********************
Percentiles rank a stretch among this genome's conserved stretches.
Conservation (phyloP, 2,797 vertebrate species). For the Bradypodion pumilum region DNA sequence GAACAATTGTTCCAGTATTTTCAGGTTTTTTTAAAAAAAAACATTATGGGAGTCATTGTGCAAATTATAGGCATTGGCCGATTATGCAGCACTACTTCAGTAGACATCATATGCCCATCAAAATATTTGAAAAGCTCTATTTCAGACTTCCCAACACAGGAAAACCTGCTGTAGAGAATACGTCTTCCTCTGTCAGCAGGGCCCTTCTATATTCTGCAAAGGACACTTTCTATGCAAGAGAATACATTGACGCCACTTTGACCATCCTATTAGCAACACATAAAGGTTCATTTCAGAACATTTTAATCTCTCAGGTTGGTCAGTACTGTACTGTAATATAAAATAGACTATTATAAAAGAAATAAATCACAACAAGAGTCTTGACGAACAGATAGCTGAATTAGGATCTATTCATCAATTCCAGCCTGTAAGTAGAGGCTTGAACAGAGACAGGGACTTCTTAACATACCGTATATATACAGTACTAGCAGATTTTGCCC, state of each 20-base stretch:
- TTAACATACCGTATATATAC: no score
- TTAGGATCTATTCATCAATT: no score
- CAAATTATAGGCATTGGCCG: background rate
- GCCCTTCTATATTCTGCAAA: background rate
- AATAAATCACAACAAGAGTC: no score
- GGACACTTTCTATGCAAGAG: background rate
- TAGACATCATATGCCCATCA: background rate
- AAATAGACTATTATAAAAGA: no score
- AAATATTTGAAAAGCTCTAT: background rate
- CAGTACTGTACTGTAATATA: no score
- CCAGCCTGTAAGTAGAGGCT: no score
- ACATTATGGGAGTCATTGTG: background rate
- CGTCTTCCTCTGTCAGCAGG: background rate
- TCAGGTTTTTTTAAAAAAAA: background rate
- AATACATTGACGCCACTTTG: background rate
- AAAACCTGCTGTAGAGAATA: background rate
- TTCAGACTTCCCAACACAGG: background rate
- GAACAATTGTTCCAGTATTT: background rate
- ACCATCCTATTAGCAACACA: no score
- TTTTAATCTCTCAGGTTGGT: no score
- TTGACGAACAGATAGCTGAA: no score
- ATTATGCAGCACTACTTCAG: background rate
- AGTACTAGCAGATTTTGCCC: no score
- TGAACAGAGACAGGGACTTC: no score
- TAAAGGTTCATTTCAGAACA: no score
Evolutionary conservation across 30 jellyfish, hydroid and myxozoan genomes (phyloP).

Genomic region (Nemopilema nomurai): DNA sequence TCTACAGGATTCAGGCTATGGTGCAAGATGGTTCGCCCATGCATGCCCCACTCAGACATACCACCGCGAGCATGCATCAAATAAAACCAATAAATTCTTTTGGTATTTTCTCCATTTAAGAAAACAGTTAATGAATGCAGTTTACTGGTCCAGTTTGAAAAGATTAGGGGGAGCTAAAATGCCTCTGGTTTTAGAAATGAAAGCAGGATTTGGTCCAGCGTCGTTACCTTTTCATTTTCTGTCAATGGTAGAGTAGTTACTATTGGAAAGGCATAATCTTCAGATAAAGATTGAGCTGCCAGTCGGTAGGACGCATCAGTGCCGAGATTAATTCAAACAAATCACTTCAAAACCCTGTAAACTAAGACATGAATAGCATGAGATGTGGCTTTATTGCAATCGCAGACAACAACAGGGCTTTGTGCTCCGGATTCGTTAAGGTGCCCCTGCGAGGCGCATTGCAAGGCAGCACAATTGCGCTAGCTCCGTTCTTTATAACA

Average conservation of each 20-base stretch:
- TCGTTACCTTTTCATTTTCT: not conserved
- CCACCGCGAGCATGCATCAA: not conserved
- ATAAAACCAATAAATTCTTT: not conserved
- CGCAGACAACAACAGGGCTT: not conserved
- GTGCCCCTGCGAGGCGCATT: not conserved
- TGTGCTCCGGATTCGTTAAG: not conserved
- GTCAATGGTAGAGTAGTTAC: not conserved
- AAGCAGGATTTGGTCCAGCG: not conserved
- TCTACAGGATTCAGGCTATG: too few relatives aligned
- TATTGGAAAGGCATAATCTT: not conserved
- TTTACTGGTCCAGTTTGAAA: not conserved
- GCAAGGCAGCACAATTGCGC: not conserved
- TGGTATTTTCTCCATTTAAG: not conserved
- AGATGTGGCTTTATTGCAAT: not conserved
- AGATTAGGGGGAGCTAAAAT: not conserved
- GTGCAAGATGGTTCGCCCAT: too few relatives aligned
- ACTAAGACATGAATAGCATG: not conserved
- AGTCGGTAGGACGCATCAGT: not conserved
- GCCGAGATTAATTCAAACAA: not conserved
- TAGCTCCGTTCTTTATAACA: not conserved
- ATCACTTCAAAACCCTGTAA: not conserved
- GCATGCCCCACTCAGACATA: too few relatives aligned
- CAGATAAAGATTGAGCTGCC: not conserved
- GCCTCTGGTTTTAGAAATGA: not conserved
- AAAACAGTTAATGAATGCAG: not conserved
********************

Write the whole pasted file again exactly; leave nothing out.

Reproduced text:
Percentiles rank a stretch among this genome's conserved stretches.
Conservation (phyloP, 2,797 vertebrate species). For the Bradypodion pumilum region DNA sequence GAACAATTGTTCCAGTATTTTCAGGTTTTTTTAAAAAAAAACATTATGGGAGTCATTGTGCAAATTATAGGCATTGGCCGATTATGCAGCACTACTTCAGTAGACATCATATGCCCATCAAAATATTTGAAAAGCTCTATTTCAGACTTCCCAACACAGGAAAACCTGCTGTAGAGAATACGTCTTCCTCTGTCAGCAGGGCCCTTCTATATTCTGCAAAGGACACTTTCTATGCAAGAGAATACATTGACGCCACTTTGACCATCCTATTAGCAACACATAAAGGTTCATTTCAGAACATTTTAATCTCTCAGGTTGGTCAGTACTGTACTGTAATATAAAATAGACTATTATAAAAGAAATAAATCACAACAAGAGTCTTGACGAACAGATAGCTGAATTAGGATCTATTCATCAATTCCAGCCTGTAAGTAGAGGCTTGAACAGAGACAGGGACTTCTTAACATACCGTATATATACAGTACTAGCAGATTTTGCCC, state of each 20-base stretch:
- TTAACATACCGTATATATAC: no score
- TTAGGATCTATTCATCAATT: no score
- CAAATTATAGGCATTGGCCG: background rate
- GCCCTTCTATATTCTGCAAA: background rate
- AATAAATCACAACAAGAGTC: no score
- GGACACTTTCTATGCAAGAG: background rate
- TAGACATCATATGCCCATCA: background rate
- AAATAGACTATTATAAAAGA: no score
- AAATATTTGAAAAGCTCTAT: background rate
- CAGTACTGTACTGTAATATA: no score
- CCAGCCTGTAAGTAGAGGCT: no score
- ACATTATGGGAGTCATTGTG: background rate
- CGTCTTCCTCTGTCAGCAGG: background rate
- TCAGGTTTTTTTAAAAAAAA: background rate
- AATACATTGACGCCACTTTG: background rate
- AAAACCTGCTGTAGAGAATA: background rate
- TTCAGACTTCCCAACACAGG: background rate
- GAACAATTGTTCCAGTATTT: background rate
- ACCATCCTATTAGCAACACA: no score
- TTTTAATCTCTCAGGTTGGT: no score
- TTGACGAACAGATAGCTGAA: no score
- ATTATGCAGCACTACTTCAG: background rate
- AGTACTAGCAGATTTTGCCC: no score
- TGAACAGAGACAGGGACTTC: no score
- TAAAGGTTCATTTCAGAACA: no score
Evolutionary conservation across 30 jellyfish, hydroid and myxozoan genomes (phyloP).

Genomic region (Nemopilema nomurai): DNA sequence TCTACAGGATTCAGGCTATGGTGCAAGATGGTTCGCCCATGCATGCCCCACTCAGACATACCACCGCGAGCATGCATCAAATAAAACCAATAAATTCTTTTGGTATTTTCTCCATTTAAGAAAACAGTTAATGAATGCAGTTTACTGGTCCAGTTTGAAAAGATTAGGGGGAGCTAAAATGCCTCTGGTTTTAGAAATGAAAGCAGGATTTGGTCCAGCGTCGTTACCTTTTCATTTTCTGTCAATGGTAGAGTAGTTACTATTGGAAAGGCATAATCTTCAGATAAAGATTGAGCTGCCAGTCGGTAGGACGCATCAGTGCCGAGATTAATTCAAACAAATCACTTCAAAACCCTGTAAACTAAGACATGAATAGCATGAGATGTGGCTTTATTGCAATCGCAGACAACAACAGGGCTTTGTGCTCCGGATTCGTTAAGGTGCCCCTGCGAGGCGCATTGCAAGGCAGCACAATTGCGCTAGCTCCGTTCTTTATAACA

Average conservation of each 20-base stretch:
- TCGTTACCTTTTCATTTTCT: not conserved
- CCACCGCGAGCATGCATCAA: not conserved
- ATAAAACCAATAAATTCTTT: not conserved
- CGCAGACAACAACAGGGCTT: not conserved
- GTGCCCCTGCGAGGCGCATT: not conserved
- TGTGCTCCGGATTCGTTAAG: not conserved
- GTCAATGGTAGAGTAGTTAC: not conserved
- AAGCAGGATTTGGTCCAGCG: not conserved
- TCTACAGGATTCAGGCTATG: too few relatives aligned
- TATTGGAAAGGCATAATCTT: not conserved
- TTTACTGGTCCAGTTTGAAA: not conserved
- GCAAGGCAGCACAATTGCGC: not conserved
- TGGTATTTTCTCCATTTAAG: not conserved
- AGATGTGGCTTTATTGCAAT: not conserved
- AGATTAGGGGGAGCTAAAAT: not conserved
- GTGCAAGATGGTTCGCCCAT: too few relatives aligned
- ACTAAGACATGAATAGCATG: not conserved
- AGTCGGTAGGACGCATCAGT: not conserved
- GCCGAGATTAATTCAAACAA: not conserved
- TAGCTCCGTTCTTTATAACA: not conserved
- ATCACTTCAAAACCCTGTAA: not conserved
- GCATGCCCCACTCAGACATA: too few relatives aligned
- CAGATAAAGATTGAGCTGCC: not conserved
- GCCTCTGGTTTTAGAAATGA: not conserved
- AAAACAGTTAATGAATGCAG: not conserved